'Game On' as Therapy: Treating ADHD with Video

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When parents consider video games, many thoughts come to mind -- but a medical prescription may not be one of them.

Two U.S.-based companies, Akili Interactive Labs and Posit Science, have completed small, clinical trials aimed towards achieving FDA approval for its interactive brain games as a therapeutic option for Attention Deficit Hyperactivity Disorder (ADHD).

Yes, they want you to give your youngster a(nother) video game in hopes of treating their condition. Absolutely preposterous, you say!

Or is it?

ADHD is the most common childhood mental disorder, with patients exhibiting behaviors representative of hyperactivity, impulsivity and inattention. As of 2011, according to the CDC, 11 percent of children between the ages of 4 and 17 -- a total of 6.4 million kids -- have been diagnosed with ADHD. Of that, 17.5 percent were not receiving either medication or mental health counseling, the two most common treatment options.

This begs two questions: How are these children being treated? Or rather: Are they being treated at all?

This untreated 17.5 percent represents an opportunity for companies like Akili and Posit to appeal to parents, especially those who don't like the idea of medicating their 5-year old with stimulants, as well as managing the notable side effects that come with it.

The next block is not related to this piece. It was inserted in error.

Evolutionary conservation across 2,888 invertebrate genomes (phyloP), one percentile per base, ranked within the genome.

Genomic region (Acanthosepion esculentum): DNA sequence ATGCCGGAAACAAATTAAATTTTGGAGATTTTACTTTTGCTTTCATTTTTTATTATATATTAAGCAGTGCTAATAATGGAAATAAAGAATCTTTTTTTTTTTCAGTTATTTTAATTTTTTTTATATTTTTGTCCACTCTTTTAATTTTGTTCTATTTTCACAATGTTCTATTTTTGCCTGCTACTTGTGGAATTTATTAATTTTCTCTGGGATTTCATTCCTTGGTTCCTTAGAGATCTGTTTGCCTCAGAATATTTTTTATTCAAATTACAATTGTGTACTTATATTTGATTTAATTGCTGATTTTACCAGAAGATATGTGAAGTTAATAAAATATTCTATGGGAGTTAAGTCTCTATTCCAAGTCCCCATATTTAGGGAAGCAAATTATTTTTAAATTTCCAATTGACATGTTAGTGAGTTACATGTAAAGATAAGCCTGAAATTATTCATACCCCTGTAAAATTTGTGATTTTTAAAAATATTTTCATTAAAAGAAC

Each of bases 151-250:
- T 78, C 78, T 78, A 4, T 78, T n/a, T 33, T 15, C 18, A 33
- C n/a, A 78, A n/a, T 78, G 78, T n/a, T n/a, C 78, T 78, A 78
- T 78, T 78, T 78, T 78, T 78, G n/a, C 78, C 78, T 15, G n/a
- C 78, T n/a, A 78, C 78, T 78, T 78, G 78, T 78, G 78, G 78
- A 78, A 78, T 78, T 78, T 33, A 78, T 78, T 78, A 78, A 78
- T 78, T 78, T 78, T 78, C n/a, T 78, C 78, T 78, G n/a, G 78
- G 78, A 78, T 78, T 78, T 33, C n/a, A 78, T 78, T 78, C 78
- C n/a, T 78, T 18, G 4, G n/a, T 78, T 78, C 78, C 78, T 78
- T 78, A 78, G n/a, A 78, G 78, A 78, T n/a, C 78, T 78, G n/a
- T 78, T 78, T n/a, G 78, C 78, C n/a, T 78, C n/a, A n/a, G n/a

At the recent annual meeting of the American Academy of Child & Adolescent Psychiatry, Akili presented its study conditions:

-- Eighty children across three centers enrolled in a four-week study, playing the video game called Project: EVO five days per week, for 30 minutes each day, at home

-- Ranging from ages 8 to 12, half the children had been diagnosed with ADHD and were not being treated with any form of pharmacologic intervention

-- The other half served as the controls, being deemed to have normal age-appropriate cognitive functioning and no psychiatric diagnoses

-- Project: EVO was designed to engage a player's brain, requiring multiple streams of information to be processed simultaneously. It required participants to frequently adapt and make spontaneous decisions, while integrating the sensory and motor components of shifting the tablet itself

-- As with most video games, the more proficient the a player got, the harder the game became

The hope was that stimulating the cognitive functions would translate into real life cognitive benefits over time.

Researchers were most concerned with determining the feasibility and safety of the game as well as level of compliance. As for preliminary clinical trial findings, those included:

-- The game was able to hold a participant's interest; there was 81 percent compliance, with no participants opting to drop out of the study

-- There were no adverse events reported

-- In terms of efficacy, improvements in cognitive function, particularly attention, were seen. Utilizing a neuropsychological assessment researchers assessed changes in attention, and there was a statistically significant improvement in the scores of ADHD children, while the scores of the control group did not change significantly.

Using feedback from the FDA and other critics, the company is planning a larger controlled clinical trial, aimed at improving the game itself, conducting comparative studies with a placebo game, as well as looking into dosing (duration and frequency of game playing).